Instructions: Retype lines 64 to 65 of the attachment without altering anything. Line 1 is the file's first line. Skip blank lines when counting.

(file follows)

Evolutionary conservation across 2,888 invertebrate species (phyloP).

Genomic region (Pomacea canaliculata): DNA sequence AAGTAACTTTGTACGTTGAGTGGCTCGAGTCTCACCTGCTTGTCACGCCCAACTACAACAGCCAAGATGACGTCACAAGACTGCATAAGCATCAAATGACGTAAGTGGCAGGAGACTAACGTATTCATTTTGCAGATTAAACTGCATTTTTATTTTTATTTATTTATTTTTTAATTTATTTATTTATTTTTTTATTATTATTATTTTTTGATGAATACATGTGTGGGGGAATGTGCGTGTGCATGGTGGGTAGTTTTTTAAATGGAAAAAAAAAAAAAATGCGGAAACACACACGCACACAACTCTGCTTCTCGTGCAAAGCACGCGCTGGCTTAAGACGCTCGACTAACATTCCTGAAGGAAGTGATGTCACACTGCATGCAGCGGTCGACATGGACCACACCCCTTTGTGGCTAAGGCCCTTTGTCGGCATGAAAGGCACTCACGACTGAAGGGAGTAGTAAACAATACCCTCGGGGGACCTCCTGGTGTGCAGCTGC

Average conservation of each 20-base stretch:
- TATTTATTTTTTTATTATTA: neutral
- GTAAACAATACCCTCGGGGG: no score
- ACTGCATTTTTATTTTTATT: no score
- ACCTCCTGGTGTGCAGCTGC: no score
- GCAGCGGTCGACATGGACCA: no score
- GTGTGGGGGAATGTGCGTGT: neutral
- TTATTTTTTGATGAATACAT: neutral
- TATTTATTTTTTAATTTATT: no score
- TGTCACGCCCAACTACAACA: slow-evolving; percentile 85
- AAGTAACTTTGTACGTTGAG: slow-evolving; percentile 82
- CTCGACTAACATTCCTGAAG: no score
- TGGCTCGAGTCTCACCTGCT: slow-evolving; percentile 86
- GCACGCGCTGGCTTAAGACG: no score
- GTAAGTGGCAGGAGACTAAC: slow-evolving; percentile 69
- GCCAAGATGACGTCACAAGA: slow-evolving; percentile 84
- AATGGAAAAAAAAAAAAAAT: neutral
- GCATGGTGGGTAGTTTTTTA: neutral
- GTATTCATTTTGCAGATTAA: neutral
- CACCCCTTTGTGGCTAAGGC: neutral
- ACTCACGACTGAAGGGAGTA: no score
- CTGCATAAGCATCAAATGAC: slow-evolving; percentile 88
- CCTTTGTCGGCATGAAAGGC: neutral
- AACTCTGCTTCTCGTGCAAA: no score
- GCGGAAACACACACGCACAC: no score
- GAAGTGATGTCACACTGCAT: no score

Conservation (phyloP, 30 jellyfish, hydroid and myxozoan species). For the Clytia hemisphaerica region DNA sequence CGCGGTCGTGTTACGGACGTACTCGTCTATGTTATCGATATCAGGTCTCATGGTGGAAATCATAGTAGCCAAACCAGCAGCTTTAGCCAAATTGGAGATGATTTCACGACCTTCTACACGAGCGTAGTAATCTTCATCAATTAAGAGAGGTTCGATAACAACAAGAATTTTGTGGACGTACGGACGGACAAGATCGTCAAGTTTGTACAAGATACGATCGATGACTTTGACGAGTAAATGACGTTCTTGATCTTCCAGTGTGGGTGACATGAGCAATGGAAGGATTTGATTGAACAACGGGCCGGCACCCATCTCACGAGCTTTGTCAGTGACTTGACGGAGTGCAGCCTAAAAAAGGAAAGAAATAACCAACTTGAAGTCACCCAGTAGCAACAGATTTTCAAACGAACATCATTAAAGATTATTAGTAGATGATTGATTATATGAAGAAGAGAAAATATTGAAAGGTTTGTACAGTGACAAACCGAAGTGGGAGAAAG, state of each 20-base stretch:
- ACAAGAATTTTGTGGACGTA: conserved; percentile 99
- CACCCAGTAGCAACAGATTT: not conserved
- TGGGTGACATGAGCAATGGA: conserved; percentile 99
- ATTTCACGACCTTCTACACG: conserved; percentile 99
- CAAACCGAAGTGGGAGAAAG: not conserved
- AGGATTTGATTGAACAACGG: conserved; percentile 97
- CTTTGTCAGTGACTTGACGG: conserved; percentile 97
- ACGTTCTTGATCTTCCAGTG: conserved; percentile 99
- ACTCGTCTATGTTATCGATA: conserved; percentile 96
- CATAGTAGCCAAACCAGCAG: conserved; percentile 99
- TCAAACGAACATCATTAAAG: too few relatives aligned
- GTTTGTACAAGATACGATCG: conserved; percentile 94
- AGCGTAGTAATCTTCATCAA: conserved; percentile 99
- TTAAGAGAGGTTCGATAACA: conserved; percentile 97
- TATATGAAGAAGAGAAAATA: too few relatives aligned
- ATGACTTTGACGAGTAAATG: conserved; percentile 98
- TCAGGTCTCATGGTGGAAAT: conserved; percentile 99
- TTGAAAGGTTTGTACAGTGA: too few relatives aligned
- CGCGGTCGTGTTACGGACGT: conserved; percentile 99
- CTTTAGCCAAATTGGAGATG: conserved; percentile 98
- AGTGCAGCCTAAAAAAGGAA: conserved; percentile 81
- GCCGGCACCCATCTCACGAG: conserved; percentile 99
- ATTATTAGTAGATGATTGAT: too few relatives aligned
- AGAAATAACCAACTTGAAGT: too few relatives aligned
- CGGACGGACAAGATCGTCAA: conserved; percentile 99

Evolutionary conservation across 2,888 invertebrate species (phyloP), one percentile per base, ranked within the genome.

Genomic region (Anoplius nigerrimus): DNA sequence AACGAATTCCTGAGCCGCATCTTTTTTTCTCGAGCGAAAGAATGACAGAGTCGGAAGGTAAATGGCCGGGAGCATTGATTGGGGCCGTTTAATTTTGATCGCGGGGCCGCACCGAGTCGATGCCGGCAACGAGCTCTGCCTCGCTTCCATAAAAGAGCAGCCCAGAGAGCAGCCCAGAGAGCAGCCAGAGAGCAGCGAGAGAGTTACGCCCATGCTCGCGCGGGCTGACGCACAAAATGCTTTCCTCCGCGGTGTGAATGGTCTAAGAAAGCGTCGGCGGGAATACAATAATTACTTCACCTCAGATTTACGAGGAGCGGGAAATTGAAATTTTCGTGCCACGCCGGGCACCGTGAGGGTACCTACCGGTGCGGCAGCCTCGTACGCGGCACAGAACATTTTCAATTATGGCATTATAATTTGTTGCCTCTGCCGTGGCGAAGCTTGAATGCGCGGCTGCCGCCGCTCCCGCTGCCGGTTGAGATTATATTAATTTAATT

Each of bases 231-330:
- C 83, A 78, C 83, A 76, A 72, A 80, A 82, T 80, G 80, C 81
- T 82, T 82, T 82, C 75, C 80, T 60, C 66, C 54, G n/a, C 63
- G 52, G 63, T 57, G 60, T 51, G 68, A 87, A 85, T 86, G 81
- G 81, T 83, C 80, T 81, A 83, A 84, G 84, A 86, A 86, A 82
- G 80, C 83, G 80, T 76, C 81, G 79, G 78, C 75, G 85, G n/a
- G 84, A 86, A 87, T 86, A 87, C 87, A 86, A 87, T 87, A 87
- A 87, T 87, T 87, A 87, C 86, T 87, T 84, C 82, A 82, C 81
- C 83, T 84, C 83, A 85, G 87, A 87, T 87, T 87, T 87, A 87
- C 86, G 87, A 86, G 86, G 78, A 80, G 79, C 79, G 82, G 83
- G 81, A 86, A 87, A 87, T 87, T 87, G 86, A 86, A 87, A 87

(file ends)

- A 87, T 87, T 87, A 87, C 86, T 87, T 84, C 82, A 82, C 81
- C 83, T 84, C 83, A 85, G 87, A 87, T 87, T 87, T 87, A 87